Comparison of mesoscopic and microscopic deformational styles in the Idaho-Wyoming thrust belt and the Rocky Mountain foreland
Gautam Mitra, Joseph M. Hull, W. Adolph Yonkee, Gretchen M. Protzman, 1988. "Comparison of mesoscopic and microscopic deformational styles in the Idaho-Wyoming thrust belt and the Rocky Mountain foreland", Interaction of the Rocky Mountain Foreland and the Cordilleran Thrust Belt, Christopher J. Schmidt, William J. Perry, Jr.
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A comparison of mesoscopic and microscopic structures in the Idaho-Utah-Wyoming thrust belt and the Rocky Mountain deformed foreland in Wyoming reveals regional variations in structural style and a decrease in regional shortening from the thrust belt (~60 percent shortening) to the foreland (~30 percent shortening). Deformation in the thrust belt is thin-skinned and is achieved by regional-scale simple shear in the sedimentary cover, which is separated from the basement by a regional décollement. Detailed studies on the Crawford thrust sheet show that large-scale shortening in the cover was produced by thrust faults and associated folds, while internal shortening was achieved by pressure solution (recorded by spaced cleavage), plastic deformation (recorded by deformed fossils), and cataclasis (recorded by contraction faults).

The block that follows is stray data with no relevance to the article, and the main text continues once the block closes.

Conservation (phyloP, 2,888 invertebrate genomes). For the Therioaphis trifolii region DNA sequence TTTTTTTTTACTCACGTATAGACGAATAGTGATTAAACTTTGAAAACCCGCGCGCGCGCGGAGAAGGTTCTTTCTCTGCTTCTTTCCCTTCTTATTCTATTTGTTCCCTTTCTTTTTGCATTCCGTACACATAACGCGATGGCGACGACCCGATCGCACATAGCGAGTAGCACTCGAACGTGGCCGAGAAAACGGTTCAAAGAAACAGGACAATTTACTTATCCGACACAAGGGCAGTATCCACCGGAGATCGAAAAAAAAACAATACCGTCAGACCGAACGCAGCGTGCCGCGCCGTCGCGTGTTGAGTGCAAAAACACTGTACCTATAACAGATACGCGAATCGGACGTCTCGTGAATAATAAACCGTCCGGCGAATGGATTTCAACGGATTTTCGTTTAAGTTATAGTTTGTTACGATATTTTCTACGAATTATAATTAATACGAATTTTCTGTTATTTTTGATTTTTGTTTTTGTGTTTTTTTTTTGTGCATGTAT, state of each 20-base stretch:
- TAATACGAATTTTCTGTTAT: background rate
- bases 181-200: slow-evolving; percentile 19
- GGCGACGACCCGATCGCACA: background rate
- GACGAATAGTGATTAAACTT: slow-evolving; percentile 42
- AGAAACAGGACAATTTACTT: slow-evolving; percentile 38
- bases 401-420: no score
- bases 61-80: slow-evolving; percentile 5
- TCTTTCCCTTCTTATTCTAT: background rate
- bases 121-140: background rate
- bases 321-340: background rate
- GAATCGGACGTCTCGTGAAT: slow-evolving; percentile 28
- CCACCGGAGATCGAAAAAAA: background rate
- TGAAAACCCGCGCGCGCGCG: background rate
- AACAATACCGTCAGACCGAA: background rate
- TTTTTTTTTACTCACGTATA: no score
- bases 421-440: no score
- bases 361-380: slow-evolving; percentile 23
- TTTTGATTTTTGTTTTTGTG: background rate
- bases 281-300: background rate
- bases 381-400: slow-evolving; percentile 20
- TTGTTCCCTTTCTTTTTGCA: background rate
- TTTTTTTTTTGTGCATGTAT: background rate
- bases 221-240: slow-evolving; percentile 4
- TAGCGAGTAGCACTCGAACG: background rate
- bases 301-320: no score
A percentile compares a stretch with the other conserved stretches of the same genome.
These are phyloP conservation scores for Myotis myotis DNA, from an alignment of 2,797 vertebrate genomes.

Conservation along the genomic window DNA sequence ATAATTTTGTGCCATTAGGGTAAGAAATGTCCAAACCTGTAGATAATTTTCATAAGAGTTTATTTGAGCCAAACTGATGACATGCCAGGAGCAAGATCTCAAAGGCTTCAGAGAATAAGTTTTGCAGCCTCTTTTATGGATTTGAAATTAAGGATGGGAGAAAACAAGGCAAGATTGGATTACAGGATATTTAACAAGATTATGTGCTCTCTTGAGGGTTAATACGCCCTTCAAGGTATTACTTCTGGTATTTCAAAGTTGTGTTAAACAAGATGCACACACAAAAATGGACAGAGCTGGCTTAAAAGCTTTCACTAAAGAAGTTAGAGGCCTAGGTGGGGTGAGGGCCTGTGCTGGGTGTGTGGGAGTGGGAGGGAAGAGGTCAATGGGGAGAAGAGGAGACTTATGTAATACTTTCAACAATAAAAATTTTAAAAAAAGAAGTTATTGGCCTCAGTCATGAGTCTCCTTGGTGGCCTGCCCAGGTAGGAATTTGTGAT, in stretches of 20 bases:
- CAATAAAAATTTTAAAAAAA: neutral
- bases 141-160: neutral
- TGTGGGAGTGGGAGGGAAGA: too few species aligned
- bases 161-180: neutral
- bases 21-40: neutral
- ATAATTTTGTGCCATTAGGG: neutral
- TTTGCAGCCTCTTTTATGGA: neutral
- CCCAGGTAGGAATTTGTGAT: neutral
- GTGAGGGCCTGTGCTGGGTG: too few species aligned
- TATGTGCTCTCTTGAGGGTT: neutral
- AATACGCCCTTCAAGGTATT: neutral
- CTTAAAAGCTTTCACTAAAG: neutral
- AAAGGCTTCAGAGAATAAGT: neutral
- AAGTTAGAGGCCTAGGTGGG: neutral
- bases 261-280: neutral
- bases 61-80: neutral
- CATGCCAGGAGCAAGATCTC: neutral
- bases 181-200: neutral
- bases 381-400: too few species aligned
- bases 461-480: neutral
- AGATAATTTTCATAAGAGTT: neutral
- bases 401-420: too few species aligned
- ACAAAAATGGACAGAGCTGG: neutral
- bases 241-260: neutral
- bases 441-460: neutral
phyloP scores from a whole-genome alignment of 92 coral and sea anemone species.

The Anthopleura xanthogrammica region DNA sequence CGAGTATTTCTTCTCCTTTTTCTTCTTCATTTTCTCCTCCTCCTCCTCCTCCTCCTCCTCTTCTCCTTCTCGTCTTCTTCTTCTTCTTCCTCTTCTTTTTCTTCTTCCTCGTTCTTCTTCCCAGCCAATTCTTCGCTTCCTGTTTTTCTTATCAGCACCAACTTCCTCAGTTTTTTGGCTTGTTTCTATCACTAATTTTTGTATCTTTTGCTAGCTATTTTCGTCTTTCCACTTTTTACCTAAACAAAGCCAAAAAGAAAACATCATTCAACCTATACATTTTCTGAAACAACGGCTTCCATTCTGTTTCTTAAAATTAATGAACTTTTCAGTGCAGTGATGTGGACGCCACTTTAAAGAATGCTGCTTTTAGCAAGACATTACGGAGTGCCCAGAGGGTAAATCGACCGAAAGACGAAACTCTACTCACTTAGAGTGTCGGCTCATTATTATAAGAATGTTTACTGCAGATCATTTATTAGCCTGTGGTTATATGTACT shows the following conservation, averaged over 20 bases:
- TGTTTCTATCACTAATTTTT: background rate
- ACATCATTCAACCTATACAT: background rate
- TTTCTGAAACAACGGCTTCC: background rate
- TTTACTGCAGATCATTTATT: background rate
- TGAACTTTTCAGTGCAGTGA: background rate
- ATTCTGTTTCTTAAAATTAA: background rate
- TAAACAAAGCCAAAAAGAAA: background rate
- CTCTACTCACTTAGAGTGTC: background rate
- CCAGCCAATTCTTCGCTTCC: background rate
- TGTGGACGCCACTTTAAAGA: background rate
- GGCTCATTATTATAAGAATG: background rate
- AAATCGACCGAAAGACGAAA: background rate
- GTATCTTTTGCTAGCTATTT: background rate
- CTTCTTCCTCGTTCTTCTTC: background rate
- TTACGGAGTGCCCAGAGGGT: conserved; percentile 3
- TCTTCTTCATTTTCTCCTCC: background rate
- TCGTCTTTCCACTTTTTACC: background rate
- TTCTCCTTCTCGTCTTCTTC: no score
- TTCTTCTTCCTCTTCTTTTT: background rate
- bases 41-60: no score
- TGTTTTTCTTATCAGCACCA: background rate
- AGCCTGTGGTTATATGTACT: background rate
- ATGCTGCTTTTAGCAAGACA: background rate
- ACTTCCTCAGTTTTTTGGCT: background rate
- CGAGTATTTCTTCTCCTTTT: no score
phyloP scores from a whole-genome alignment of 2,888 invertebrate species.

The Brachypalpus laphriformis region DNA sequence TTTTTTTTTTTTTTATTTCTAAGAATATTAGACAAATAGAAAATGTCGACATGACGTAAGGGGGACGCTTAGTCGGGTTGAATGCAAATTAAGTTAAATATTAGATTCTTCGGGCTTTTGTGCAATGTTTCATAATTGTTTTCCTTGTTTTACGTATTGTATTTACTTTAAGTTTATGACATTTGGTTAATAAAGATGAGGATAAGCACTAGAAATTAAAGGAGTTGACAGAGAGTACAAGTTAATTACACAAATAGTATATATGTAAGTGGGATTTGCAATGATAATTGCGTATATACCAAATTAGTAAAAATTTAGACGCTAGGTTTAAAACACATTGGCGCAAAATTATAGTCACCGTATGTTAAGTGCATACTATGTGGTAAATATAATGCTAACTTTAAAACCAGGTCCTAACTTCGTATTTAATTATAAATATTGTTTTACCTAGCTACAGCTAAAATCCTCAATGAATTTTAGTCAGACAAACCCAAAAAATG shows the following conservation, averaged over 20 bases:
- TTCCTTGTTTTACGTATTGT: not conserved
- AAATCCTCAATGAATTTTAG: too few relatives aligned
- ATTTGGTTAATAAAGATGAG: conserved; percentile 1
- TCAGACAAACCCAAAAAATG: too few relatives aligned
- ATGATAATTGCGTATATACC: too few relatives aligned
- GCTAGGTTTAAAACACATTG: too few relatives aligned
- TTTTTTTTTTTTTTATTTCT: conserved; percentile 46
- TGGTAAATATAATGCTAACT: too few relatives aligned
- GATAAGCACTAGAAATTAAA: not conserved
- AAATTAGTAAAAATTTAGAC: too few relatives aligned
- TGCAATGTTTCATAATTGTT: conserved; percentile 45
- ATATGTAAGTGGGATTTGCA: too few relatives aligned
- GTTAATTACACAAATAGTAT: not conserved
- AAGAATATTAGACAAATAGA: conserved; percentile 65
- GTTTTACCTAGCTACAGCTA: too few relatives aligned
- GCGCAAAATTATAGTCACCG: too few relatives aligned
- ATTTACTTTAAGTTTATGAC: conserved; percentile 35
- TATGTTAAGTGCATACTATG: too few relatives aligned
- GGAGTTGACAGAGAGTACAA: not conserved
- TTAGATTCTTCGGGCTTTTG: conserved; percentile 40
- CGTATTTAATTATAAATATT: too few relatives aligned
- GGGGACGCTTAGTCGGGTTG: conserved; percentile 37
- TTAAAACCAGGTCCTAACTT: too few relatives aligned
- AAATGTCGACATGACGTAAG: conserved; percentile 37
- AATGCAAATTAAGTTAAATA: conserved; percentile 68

In the foreland, both basement and cover are deformed by regional-scale pure shear, although this may be the secondary effect of even larger, lithospheric-scale thrusting. Detailed studies in the Wind River Mountains (of the Wyoming foreland) show that large folds in the cover are directly related to major deformation zones in the basement. Localized strain softening along these zones allowed large displacements by cataclastic and diffusional processes, while basement blocks between zones underwent only minor deformation by fracturing and faulting. Minor internal shortening in the cover was produced by contraction faults, buckle folds, and rare tectonic stylolites. The regional change in structural style from the thrust belt to the foreland may reflect a change in the physical conditions of deformation, caused (at least partly) by significant differences in the thickness of the sedimentary cover in the two areas.